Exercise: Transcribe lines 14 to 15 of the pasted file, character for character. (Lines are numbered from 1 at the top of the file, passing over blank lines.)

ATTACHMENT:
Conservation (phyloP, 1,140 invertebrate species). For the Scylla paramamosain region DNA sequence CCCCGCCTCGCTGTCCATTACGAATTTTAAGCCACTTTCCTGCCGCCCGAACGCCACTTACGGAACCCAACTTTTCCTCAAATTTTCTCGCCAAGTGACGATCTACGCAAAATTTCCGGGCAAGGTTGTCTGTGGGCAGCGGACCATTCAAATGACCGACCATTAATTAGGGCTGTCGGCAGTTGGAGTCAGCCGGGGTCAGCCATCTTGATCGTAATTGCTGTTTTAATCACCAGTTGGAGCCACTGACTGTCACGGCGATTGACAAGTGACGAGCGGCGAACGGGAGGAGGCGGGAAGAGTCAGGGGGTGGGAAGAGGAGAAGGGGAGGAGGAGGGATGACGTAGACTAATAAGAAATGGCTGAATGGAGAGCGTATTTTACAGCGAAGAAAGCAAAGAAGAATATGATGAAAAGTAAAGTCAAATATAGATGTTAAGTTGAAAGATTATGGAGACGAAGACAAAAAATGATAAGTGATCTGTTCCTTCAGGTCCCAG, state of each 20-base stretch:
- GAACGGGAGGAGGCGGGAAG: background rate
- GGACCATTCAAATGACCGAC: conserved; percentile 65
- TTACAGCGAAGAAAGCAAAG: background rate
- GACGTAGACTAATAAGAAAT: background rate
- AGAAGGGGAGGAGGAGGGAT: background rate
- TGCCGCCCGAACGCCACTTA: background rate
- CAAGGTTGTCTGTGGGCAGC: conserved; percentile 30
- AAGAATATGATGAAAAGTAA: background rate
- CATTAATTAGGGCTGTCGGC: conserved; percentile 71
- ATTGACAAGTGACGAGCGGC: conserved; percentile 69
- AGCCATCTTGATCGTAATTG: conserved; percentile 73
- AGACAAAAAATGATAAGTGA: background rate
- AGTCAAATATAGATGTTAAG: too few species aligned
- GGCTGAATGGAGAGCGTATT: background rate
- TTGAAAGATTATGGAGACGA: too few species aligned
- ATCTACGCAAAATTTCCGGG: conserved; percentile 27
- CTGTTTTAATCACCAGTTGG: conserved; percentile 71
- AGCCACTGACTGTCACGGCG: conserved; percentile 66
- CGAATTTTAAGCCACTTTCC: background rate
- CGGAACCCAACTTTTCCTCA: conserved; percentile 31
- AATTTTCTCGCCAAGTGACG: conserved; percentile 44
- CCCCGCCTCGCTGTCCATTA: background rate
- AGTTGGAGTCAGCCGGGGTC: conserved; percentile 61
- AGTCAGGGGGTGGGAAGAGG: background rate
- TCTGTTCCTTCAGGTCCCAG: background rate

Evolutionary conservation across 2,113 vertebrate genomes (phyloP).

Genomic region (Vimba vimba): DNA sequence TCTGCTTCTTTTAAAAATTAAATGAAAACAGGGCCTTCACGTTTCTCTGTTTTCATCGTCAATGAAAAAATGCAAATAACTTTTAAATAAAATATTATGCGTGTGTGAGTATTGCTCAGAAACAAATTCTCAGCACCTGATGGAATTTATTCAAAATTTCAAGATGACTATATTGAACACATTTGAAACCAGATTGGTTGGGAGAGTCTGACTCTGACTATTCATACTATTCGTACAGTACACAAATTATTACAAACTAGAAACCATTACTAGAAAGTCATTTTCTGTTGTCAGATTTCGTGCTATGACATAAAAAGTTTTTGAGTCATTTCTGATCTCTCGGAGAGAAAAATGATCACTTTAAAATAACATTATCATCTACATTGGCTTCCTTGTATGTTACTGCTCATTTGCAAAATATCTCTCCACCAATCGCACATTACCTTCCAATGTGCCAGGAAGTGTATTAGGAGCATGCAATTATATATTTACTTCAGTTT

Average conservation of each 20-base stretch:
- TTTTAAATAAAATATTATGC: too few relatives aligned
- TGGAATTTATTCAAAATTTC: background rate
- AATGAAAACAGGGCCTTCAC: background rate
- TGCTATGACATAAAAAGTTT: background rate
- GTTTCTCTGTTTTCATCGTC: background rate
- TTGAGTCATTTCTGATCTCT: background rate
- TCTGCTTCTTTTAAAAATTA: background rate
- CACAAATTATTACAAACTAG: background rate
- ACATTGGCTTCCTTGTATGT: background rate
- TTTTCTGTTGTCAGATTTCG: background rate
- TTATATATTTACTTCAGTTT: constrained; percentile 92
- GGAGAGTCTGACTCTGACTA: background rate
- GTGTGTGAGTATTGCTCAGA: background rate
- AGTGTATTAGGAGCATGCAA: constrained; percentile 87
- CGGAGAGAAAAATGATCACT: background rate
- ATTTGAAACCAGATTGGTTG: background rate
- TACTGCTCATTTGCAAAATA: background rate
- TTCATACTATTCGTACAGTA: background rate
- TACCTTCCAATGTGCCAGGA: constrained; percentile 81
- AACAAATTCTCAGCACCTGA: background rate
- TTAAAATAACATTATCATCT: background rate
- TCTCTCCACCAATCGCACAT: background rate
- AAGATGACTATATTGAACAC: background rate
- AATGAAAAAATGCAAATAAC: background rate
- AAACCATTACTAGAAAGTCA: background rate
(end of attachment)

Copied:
- AGTCAAATATAGATGTTAAG: too few species aligned
- GGCTGAATGGAGAGCGTATT: background rate